Updated: Jul 22, 2020
Over the past couple of months, protests have erupted all over the U.S. demanding justice for black lives that have been lost at the hands of systemic racism and police brutality. Although black women are at the forefront of the Black Lives Matter movement fighting for the protection of others, often black women are not protected in other spaces. We must demand justice to lift up the voices of those who are constantly suppressed and hopefully inspire others to do even more necessary work.
As we are going through a global pandemic with COVID-19, America has been suffering with a longstanding endemic called racism. During this time, we have seen increased exposure of the inequalities within the justice system, education system, healthcare system, and the list goes on. The Black Lives Matter movement and other efforts have been rising as we have seen more Black people being killed, due to systematic racism and police brutality. However, black women are often less visible within the movement. We have also seen a rise in violence against transgender women. Yet, it’s evident that black women do not get the same level of outcry when one of us is murdered. It is necessary to give voice to the communities that are often ignored, oppressed and suffering.
Protests erupted in every single state in the U.S. after the murder of George Floyd. Thousands of protestors took to the streets to call for justice for the murders of Floyd, and other black men like Ahmaud Arbery, Elijah McClain and Rayshard Brooks. Although Black women are at the forefront of these movements, black women are left out of the conversation when it comes to the violence inflicted on them.
It has been four months since Breonna Taylor was murdered in her home by police, who entered her home in the middle of the night with a no-knock warrant. Police were in search of a male suspect who didn’t live in the apartment complex Taylor lived in and was already in police custody. Taylor was an EMT working on becoming a nurse and an essential worker on the frontlines helping to fight against the coronavirus pandemic.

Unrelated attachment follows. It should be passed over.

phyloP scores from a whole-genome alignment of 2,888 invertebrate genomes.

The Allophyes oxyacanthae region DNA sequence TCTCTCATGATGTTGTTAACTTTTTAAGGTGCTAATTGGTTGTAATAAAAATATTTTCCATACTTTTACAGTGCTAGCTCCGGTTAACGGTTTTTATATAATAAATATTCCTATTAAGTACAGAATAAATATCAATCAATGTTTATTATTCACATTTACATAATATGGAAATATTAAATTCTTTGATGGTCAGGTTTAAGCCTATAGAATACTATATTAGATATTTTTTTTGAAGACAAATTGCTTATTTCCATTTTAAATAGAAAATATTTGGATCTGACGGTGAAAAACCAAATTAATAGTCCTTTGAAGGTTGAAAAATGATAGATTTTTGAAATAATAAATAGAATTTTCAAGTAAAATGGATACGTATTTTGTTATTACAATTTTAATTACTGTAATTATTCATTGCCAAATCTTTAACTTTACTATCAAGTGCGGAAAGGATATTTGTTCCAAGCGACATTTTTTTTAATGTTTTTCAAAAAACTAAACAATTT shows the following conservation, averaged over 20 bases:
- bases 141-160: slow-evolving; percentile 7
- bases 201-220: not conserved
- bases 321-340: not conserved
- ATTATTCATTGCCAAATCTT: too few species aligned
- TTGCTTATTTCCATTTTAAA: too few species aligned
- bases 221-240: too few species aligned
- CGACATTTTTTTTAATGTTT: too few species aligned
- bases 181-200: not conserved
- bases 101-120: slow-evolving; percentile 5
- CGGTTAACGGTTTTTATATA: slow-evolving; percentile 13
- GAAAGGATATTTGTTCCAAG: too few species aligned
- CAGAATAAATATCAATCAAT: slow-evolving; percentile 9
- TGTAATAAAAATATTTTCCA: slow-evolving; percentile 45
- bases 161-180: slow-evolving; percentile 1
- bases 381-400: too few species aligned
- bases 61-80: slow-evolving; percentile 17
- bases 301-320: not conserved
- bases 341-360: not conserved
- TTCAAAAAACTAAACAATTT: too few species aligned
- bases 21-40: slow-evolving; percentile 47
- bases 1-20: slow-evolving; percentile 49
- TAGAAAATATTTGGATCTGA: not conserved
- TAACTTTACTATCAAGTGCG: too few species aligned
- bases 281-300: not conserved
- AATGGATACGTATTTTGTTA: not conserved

In Louisville, Kentucky, ‘Breonna’s Law’ was passed, which no bans no-knock warrants. However, only a detective involved in the raid, Brett Hankison, was fired. No further consequences have been enacted for any other officers involved.
Breonna Taylor is among several women who deserved so much better. Oluwatoyin “Toyin” Salau, was a Black Lives Matter activist at just 19 years old, who was found dead one week after she went missing at the hands of Aaron Glee Jr. Many activists are fighting for the visibility of these women and so many other women.
In the same week Salau went missing, Dominique “Rem’mie” Fells, a 27-year-old Black transgender woman, was found in a river in Philadelphia. Philadelphia Police Chief Inspector told WPVI that Fells’ body was found with trauma to the head and face, stab wounds, and both legs severed. One day earlier, Riah Milton, a 25-year-old University of Cincinnati student and home health aide, was shot and killed in a robbery in Ohio.
CBS News reported, at least 21 transgender or gender non-conforming people have been killed so far in 2020, according to the Human Rights Campaign. The intersectionality of being a black transgender woman comes with an unfortunate vulnerability to transphobia, racism and sexism.
Laya Monarez, DC artist and LGBTQ advocate, said, “As a Trans Latinx woman who’s survived many acts of violence, my survival was dependent on the help for allies and those who work in solidary to fight for my rights, housing, dignity,” according to HRC.
If we say we support Black Lives Matter, we have to align our efforts with all black lives.
Here are some resources for black women and transwomen of color.
Therapy for Black Girls
The National Domestic Violence Hotline
The Audre Lorde Project
Legal Network for Gender Equity
We stand in solidarity all women, all marginalized communities, and all black lives. Centering our focus on protecting our sisters in our workplace, in religious places and various other spaces is not an option. We all have to make it our personal responsibility to ensure transgender women are safe and supported in every community and concentrate our efforts to create inclusive spaces where they are fully accepted and valued. We must demand justice to lift up the voices of those who are constantly suppressed and hopefully inspire others to do even more necessary work!